The last time finite-element meshing was in the headlines, developers were debating the advantages of tetrahedral (pyramid) versus hexahedral (brick) elements. Simulation experts today are talking about polyhedral elements, those with 12 to 14 faces and shaped like soccer balls. The unusual element comes from CD-adapco Inc., Melville, N.Y., and London, England, and is said to work well on large CFD problems, but also shows promise for other simulations such as heat transfer/conduction and stresses in solids.
"And the fewer element surfaces in the grid, the shorter the solution time."
Tets and hexes were used because meshers could build grids of them and compute shape functions in the volumes. In the 1990s, researchers recognized it would be useful to extend meshing to more than six faces, the number on a brick or hex element. A polyhedral mesh is a good candidate for the next preferred element (or in the case of CFD, control volume) because it can be formed by combining several tets into a single polyhedron and is thus more flexible for filling the space with well-shaped elements.
Low-order elements, such as tets, are often deformed during meshing to look more like wedges or slivers. "Some of these point upstream, letting fluid flows hit their very oblique surfaces. The disparity between the small inflow area and large outflow areas leads to excessive numerical diffusion. Ideally, flow should be perpendicular to the element surfaces. Hence, tetrahedrons are the least ideal computational cell. And they are terribly inefficient at filling space. More tets are needed to fill a void than higher order elements with similar dimensions. Hexahedrons are an improvement, but they are difficult and expensive to generate automatically," says Nagy.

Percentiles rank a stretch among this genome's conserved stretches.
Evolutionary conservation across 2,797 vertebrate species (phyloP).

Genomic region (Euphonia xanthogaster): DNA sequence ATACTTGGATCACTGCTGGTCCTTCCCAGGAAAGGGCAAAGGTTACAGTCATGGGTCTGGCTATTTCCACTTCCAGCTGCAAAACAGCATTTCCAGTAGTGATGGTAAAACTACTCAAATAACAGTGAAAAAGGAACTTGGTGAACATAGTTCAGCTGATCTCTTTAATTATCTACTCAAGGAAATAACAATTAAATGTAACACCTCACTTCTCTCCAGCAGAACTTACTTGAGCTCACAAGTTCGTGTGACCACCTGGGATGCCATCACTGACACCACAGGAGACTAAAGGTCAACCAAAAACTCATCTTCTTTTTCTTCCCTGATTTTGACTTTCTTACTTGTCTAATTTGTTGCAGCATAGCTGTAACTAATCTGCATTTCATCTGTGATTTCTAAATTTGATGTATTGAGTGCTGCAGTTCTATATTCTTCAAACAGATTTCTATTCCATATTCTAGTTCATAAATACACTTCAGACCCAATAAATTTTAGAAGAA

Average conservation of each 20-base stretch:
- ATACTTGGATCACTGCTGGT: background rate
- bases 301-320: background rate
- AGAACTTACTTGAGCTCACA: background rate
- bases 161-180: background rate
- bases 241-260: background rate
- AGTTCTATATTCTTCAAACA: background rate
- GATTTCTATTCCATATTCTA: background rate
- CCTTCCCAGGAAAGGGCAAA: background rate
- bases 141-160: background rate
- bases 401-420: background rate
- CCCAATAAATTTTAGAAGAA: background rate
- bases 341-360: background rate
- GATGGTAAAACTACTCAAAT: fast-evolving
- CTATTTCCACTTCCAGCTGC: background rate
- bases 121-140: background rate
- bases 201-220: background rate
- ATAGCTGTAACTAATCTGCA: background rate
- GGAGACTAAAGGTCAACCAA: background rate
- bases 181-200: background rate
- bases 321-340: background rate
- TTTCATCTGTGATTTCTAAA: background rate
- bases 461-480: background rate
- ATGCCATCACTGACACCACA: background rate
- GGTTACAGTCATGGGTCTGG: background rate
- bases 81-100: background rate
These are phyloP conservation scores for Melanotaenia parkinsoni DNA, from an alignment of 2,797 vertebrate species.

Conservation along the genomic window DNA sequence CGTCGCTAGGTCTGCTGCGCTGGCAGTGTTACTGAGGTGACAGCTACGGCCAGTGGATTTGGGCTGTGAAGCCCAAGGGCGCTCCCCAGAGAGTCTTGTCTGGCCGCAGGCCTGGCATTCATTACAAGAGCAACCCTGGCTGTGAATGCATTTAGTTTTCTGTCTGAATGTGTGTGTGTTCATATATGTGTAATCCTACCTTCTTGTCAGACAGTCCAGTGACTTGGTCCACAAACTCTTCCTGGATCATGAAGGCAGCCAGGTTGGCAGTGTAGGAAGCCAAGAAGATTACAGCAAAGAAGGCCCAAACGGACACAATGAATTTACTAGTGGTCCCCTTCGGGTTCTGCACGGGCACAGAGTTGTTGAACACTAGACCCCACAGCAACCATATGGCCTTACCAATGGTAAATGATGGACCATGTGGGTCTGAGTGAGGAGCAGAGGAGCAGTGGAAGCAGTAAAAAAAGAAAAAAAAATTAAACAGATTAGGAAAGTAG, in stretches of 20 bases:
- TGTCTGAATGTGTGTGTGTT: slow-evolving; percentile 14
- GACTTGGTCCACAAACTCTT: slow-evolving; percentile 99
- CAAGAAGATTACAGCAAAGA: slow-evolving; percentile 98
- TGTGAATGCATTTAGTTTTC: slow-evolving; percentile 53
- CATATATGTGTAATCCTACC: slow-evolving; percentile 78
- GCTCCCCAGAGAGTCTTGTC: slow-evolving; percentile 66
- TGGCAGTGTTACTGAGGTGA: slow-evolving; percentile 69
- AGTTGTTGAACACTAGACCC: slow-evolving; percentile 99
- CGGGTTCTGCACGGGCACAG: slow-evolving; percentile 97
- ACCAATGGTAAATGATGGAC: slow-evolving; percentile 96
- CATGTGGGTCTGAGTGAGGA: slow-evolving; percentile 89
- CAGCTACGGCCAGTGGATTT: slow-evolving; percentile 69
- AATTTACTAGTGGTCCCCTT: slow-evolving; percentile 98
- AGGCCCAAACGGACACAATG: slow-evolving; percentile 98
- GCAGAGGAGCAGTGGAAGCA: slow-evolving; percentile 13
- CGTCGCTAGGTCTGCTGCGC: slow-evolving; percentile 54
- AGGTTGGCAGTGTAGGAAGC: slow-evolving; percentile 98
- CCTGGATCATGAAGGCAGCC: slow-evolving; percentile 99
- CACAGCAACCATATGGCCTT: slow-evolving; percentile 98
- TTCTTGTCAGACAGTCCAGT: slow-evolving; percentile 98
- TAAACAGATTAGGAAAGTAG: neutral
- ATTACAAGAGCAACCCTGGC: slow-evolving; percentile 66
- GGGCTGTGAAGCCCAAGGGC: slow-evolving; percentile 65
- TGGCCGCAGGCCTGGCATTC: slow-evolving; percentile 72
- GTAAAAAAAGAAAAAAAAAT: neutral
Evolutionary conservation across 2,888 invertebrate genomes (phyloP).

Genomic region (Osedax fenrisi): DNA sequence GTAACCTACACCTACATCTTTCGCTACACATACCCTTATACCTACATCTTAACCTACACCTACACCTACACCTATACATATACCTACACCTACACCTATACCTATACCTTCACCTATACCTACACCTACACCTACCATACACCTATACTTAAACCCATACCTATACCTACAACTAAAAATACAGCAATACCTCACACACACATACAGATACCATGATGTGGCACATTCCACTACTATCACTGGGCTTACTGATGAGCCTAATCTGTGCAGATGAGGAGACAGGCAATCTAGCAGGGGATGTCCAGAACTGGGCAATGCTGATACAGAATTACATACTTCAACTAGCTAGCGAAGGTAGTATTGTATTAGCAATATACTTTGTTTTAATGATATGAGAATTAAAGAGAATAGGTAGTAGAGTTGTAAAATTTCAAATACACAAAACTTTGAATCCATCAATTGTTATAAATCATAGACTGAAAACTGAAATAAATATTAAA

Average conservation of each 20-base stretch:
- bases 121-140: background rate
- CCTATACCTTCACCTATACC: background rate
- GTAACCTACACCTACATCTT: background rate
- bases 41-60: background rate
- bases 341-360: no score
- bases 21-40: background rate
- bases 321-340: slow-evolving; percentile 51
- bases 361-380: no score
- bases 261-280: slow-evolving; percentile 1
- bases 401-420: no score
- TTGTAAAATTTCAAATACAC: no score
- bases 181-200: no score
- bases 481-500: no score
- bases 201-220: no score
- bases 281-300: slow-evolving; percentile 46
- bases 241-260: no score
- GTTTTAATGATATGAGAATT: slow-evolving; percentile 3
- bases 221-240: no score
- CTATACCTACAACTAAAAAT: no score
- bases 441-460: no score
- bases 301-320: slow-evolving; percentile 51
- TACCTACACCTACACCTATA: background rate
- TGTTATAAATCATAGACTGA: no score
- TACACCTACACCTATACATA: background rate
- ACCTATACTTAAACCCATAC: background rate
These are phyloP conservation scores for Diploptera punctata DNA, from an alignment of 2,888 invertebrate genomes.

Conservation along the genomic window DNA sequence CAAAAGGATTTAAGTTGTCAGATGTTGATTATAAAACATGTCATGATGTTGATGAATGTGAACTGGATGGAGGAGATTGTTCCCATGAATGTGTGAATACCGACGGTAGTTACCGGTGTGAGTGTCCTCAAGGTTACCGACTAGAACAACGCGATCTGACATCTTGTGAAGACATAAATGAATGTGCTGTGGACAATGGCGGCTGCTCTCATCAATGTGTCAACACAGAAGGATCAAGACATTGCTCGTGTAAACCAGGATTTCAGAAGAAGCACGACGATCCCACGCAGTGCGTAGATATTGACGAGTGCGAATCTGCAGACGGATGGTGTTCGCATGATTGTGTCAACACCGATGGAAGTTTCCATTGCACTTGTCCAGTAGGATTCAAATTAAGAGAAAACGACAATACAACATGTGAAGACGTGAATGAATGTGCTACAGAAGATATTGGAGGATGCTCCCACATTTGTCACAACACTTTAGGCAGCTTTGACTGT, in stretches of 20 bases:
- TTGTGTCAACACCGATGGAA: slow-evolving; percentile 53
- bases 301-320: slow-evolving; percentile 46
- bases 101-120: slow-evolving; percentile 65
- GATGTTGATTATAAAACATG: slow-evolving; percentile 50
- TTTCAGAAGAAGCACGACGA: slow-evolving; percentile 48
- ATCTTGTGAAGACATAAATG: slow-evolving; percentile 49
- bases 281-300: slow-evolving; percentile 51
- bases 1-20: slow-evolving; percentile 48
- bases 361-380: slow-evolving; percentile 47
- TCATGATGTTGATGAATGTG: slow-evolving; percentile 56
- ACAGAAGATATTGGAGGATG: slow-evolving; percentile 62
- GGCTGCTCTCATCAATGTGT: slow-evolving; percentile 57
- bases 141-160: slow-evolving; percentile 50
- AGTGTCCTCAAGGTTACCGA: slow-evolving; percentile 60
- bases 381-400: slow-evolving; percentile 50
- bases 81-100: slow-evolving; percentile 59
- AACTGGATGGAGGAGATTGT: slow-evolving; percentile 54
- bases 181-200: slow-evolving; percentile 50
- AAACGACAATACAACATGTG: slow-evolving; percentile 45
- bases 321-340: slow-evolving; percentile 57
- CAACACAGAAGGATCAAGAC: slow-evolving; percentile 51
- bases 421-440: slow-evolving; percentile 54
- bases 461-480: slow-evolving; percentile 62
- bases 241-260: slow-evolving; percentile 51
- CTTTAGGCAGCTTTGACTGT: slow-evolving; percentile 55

Polyhedral meshes take up to 30% more time to generate than tet meshes, but they fill space more efficiently, with fewer surfaces of a given size than other elements would require. "A 14-sided polyhedral element, for example, always has a couple faces close to the flow normal. Hence, the solver finds accurate answers and sooner," says Nagy. "Tests show they produce the same answers as traditional meshes but in only 20% of the solution time and with half the memory required."
So-called face-addressing CFD solvers benefit from their ability to run polyhedral meshes, which contain fewer faces in a computational grid, for a given mesh resolution. Minimizing the number of faces boosts solver speed without sacrificing accuracy. Because each polyhedral cell has more faces than a tet or hex element, it also has more neighbors than traditional cell
types. The result, says Nagy, is that data propagates more quickly through polyhedral meshes, which leads to higher rates of convergence.
A Tale Of Tets And Polyhedrons
Of bubbles and polyhedrons
In 1887, Lord Kelvin found that a 14-sided polyhedron (tetrakaidecahedron) would most efficiently pack bubbles into foam when all bubbles are of equal size. In 1994, physicists Denis Weaire and Robert Phelan found that a mixture of 12 and 14-sided polyhedrons partition space 3% more efficiently than Kelvin's foam.
The recent polyhedral meshes actually use an unrestricted number of faces, so they fill space in most efficiently. In fact, for a given resolution level, a mesh of polyhedral cells has fewer faces than a mesh of any other cell type.
CD-adapco Inc., cd-adepco.com